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Are People Still Abusing Inhalants?

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Home QA Are People Still Abusing Inhalants?


Inhalants had a short period of fame in the 1990s. As an increasing number of teenagers and young people were abusing inhalants, more media talked about how dangerous household chemicals and chemicals bought at the store were becoming. Inhalant addiction is not a thing of the past. Today, many people are still struggling with an addiction to inhalants, but their stories are lost in the sea of a worldwide focus on the opioid epidemic. In passing, moments like a woman addicted to inhaling Dust-Off featured on the popular TV show Intervention brought the addiction to the spotlight. Unfortunately, such moments of making a spectacle out of a life-threatening addiction de-legitimizes the addiction in the public eye, creating a deeper addiction and a deeper stigma around inhalants’ abuse. However, inhalant abuse is still a genuine and hazardous problem. Many areas worldwide are seeing another surge in inhalant abuse as people who are addicted to expensive drugs are looking for refuge in less expensive options.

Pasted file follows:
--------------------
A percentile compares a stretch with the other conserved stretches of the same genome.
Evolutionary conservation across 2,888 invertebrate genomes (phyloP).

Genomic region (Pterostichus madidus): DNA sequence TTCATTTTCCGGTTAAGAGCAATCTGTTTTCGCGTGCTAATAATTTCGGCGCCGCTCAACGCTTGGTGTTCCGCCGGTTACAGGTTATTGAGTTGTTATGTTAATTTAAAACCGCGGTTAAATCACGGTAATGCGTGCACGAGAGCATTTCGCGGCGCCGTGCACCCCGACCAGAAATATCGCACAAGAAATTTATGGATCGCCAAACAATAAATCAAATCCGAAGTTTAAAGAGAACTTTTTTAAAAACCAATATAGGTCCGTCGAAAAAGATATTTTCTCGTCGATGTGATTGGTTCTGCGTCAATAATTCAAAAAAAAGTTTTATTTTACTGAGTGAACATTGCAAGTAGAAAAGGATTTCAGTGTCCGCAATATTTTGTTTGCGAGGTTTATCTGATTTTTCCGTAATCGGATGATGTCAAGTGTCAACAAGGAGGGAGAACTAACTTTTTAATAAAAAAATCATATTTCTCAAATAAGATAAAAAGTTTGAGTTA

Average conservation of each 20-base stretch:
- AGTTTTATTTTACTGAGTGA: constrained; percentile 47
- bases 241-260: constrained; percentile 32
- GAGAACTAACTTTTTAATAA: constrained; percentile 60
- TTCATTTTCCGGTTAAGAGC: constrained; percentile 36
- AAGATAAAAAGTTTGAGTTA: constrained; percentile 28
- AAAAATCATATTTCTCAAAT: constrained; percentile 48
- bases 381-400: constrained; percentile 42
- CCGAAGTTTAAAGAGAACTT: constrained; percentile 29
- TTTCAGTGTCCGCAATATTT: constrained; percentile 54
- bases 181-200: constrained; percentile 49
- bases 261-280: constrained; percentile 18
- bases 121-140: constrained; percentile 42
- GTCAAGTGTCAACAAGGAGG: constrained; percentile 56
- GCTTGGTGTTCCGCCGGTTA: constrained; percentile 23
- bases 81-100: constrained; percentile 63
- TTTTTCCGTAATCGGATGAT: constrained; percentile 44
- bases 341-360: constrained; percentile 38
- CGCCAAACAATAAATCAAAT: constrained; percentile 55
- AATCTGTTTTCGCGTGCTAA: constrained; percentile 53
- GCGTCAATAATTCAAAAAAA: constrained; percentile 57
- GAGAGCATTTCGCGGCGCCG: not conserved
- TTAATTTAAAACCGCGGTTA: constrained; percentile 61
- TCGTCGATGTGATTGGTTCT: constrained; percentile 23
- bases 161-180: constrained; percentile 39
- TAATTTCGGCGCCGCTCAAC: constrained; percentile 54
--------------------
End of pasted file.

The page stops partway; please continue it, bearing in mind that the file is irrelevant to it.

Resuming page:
Inhalants can include any chemical which creates a high. People use household cleaning products, paint, harmful chemicals, and many other chemical products to get high. One of the most popular is “canned air” or spray used for cleaning. Sold for cleaning small crevices, the cans are available for purchase in many stores with a small nozzle attached. The only warning label on the can include a warning for how cold the can will become once it is shaken up and activated. At full force, the can could become so cold as to burn the hand. People who are addicted to inhalant abuse using these products often experience frostbite, burning their mouths, destroying their teeth, and causing problems to the muscles and bones. The “air” in canned air is a highly toxic chemical called 1,1-difluoroethane. Users look to taking “hits” off of these cans of cleaner because the toxic chemicals are so strong it creates sensations of euphoria and intoxication much more quickly than any other substance.

Unfortunately, like any addiction, users can and will develop a tolerance. Some overdose and arrest reports due to inhalant abuse have revealed that people can use dozens of cans a day, sometimes more. Overdose frequently occurs. Inhalants are stimulant drugs, meaning they speed up the brain and the central nervous system, communicating with key organs like the heart. The most common cause of overdose is a cardiac arrhythmia, where the heart beats too quickly and too irregularly, then shuts down.

You don’t have to let inhalant addiction continue to control your life. There is a refuge in recovery. At Design For Change, we offer clients a refuge from addiction so that they can find the hope and freedom recovery has to offer. We’re changing lives, one step at a time, through proven clinical methods, twelve-step integration, and innovative programs for healing.

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